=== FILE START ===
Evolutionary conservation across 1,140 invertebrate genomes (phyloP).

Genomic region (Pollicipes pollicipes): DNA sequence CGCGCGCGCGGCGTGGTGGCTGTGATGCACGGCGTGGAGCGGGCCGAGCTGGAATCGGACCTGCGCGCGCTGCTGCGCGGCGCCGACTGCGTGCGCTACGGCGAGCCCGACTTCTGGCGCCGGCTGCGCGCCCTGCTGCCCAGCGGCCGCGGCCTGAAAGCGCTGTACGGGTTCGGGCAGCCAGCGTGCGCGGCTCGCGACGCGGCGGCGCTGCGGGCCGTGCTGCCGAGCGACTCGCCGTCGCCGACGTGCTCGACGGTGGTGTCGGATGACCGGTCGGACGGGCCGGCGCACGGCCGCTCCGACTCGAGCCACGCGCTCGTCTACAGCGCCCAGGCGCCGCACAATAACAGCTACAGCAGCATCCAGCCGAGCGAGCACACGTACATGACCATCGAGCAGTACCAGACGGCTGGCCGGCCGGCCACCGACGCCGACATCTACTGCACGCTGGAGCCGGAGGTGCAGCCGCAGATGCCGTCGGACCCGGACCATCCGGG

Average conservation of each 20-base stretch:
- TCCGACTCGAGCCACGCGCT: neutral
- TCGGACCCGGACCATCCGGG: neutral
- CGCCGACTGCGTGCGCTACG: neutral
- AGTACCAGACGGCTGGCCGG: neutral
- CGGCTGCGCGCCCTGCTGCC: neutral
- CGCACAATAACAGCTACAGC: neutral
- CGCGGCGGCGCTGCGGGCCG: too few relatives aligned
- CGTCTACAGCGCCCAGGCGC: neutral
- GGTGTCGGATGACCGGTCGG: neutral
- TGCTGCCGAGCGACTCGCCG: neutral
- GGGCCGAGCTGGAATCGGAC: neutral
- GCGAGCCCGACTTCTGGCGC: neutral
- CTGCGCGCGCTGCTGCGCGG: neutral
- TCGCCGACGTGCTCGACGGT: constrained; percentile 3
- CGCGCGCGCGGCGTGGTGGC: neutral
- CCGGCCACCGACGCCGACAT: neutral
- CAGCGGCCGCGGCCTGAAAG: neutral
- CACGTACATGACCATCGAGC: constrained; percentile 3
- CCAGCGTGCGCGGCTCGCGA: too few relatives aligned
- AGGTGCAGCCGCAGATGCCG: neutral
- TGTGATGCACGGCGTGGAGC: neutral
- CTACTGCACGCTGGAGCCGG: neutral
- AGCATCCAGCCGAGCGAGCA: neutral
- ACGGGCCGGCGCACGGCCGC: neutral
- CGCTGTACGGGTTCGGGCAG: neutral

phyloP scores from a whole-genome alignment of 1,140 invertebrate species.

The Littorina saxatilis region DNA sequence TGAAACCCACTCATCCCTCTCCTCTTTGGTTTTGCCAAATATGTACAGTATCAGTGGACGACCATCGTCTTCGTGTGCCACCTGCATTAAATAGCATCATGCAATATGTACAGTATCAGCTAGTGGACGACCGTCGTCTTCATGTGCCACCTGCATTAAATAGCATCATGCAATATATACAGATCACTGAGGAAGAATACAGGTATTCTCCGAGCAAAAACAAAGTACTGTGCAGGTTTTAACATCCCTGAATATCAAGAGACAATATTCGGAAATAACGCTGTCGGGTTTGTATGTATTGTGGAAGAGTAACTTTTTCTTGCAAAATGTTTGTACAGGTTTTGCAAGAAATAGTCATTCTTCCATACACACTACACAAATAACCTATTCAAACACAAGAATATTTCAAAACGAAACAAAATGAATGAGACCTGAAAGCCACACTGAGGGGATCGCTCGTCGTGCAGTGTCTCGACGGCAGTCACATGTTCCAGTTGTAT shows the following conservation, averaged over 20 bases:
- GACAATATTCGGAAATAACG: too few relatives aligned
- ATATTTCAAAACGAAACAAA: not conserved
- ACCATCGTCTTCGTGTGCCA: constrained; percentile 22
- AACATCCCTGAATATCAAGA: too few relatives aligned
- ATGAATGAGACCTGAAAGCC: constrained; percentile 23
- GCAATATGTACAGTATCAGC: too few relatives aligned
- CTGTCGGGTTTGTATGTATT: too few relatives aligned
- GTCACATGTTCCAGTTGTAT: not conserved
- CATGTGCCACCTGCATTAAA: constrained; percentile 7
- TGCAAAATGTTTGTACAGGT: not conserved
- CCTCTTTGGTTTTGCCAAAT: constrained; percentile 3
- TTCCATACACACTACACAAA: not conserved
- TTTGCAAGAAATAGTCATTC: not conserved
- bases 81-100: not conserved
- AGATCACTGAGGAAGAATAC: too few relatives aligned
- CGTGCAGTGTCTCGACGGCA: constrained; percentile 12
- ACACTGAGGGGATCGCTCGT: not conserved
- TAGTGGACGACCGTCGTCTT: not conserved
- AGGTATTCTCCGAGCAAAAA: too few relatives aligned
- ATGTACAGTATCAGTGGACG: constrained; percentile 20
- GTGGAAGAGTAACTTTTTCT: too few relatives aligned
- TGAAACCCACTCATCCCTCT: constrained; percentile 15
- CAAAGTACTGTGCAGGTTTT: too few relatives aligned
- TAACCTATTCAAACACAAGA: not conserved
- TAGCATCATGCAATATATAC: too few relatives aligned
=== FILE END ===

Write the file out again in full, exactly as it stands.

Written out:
Evolutionary conservation across 1,140 invertebrate genomes (phyloP).

Genomic region (Pollicipes pollicipes): DNA sequence CGCGCGCGCGGCGTGGTGGCTGTGATGCACGGCGTGGAGCGGGCCGAGCTGGAATCGGACCTGCGCGCGCTGCTGCGCGGCGCCGACTGCGTGCGCTACGGCGAGCCCGACTTCTGGCGCCGGCTGCGCGCCCTGCTGCCCAGCGGCCGCGGCCTGAAAGCGCTGTACGGGTTCGGGCAGCCAGCGTGCGCGGCTCGCGACGCGGCGGCGCTGCGGGCCGTGCTGCCGAGCGACTCGCCGTCGCCGACGTGCTCGACGGTGGTGTCGGATGACCGGTCGGACGGGCCGGCGCACGGCCGCTCCGACTCGAGCCACGCGCTCGTCTACAGCGCCCAGGCGCCGCACAATAACAGCTACAGCAGCATCCAGCCGAGCGAGCACACGTACATGACCATCGAGCAGTACCAGACGGCTGGCCGGCCGGCCACCGACGCCGACATCTACTGCACGCTGGAGCCGGAGGTGCAGCCGCAGATGCCGTCGGACCCGGACCATCCGGG

Average conservation of each 20-base stretch:
- TCCGACTCGAGCCACGCGCT: neutral
- TCGGACCCGGACCATCCGGG: neutral
- CGCCGACTGCGTGCGCTACG: neutral
- AGTACCAGACGGCTGGCCGG: neutral
- CGGCTGCGCGCCCTGCTGCC: neutral
- CGCACAATAACAGCTACAGC: neutral
- CGCGGCGGCGCTGCGGGCCG: too few relatives aligned
- CGTCTACAGCGCCCAGGCGC: neutral
- GGTGTCGGATGACCGGTCGG: neutral
- TGCTGCCGAGCGACTCGCCG: neutral
- GGGCCGAGCTGGAATCGGAC: neutral
- GCGAGCCCGACTTCTGGCGC: neutral
- CTGCGCGCGCTGCTGCGCGG: neutral
- TCGCCGACGTGCTCGACGGT: constrained; percentile 3
- CGCGCGCGCGGCGTGGTGGC: neutral
- CCGGCCACCGACGCCGACAT: neutral
- CAGCGGCCGCGGCCTGAAAG: neutral
- CACGTACATGACCATCGAGC: constrained; percentile 3
- CCAGCGTGCGCGGCTCGCGA: too few relatives aligned
- AGGTGCAGCCGCAGATGCCG: neutral
- TGTGATGCACGGCGTGGAGC: neutral
- CTACTGCACGCTGGAGCCGG: neutral
- AGCATCCAGCCGAGCGAGCA: neutral
- ACGGGCCGGCGCACGGCCGC: neutral
- CGCTGTACGGGTTCGGGCAG: neutral

phyloP scores from a whole-genome alignment of 1,140 invertebrate species.

The Littorina saxatilis region DNA sequence TGAAACCCACTCATCCCTCTCCTCTTTGGTTTTGCCAAATATGTACAGTATCAGTGGACGACCATCGTCTTCGTGTGCCACCTGCATTAAATAGCATCATGCAATATGTACAGTATCAGCTAGTGGACGACCGTCGTCTTCATGTGCCACCTGCATTAAATAGCATCATGCAATATATACAGATCACTGAGGAAGAATACAGGTATTCTCCGAGCAAAAACAAAGTACTGTGCAGGTTTTAACATCCCTGAATATCAAGAGACAATATTCGGAAATAACGCTGTCGGGTTTGTATGTATTGTGGAAGAGTAACTTTTTCTTGCAAAATGTTTGTACAGGTTTTGCAAGAAATAGTCATTCTTCCATACACACTACACAAATAACCTATTCAAACACAAGAATATTTCAAAACGAAACAAAATGAATGAGACCTGAAAGCCACACTGAGGGGATCGCTCGTCGTGCAGTGTCTCGACGGCAGTCACATGTTCCAGTTGTAT shows the following conservation, averaged over 20 bases:
- GACAATATTCGGAAATAACG: too few relatives aligned
- ATATTTCAAAACGAAACAAA: not conserved
- ACCATCGTCTTCGTGTGCCA: constrained; percentile 22
- AACATCCCTGAATATCAAGA: too few relatives aligned
- ATGAATGAGACCTGAAAGCC: constrained; percentile 23
- GCAATATGTACAGTATCAGC: too few relatives aligned
- CTGTCGGGTTTGTATGTATT: too few relatives aligned
- GTCACATGTTCCAGTTGTAT: not conserved
- CATGTGCCACCTGCATTAAA: constrained; percentile 7
- TGCAAAATGTTTGTACAGGT: not conserved
- CCTCTTTGGTTTTGCCAAAT: constrained; percentile 3
- TTCCATACACACTACACAAA: not conserved
- TTTGCAAGAAATAGTCATTC: not conserved
- bases 81-100: not conserved
- AGATCACTGAGGAAGAATAC: too few relatives aligned
- CGTGCAGTGTCTCGACGGCA: constrained; percentile 12
- ACACTGAGGGGATCGCTCGT: not conserved
- TAGTGGACGACCGTCGTCTT: not conserved
- AGGTATTCTCCGAGCAAAAA: too few relatives aligned
- ATGTACAGTATCAGTGGACG: constrained; percentile 20
- GTGGAAGAGTAACTTTTTCT: too few relatives aligned
- TGAAACCCACTCATCCCTCT: constrained; percentile 15
- CAAAGTACTGTGCAGGTTTT: too few relatives aligned
- TAACCTATTCAAACACAAGA: not conserved
- TAGCATCATGCAATATATAC: too few relatives aligned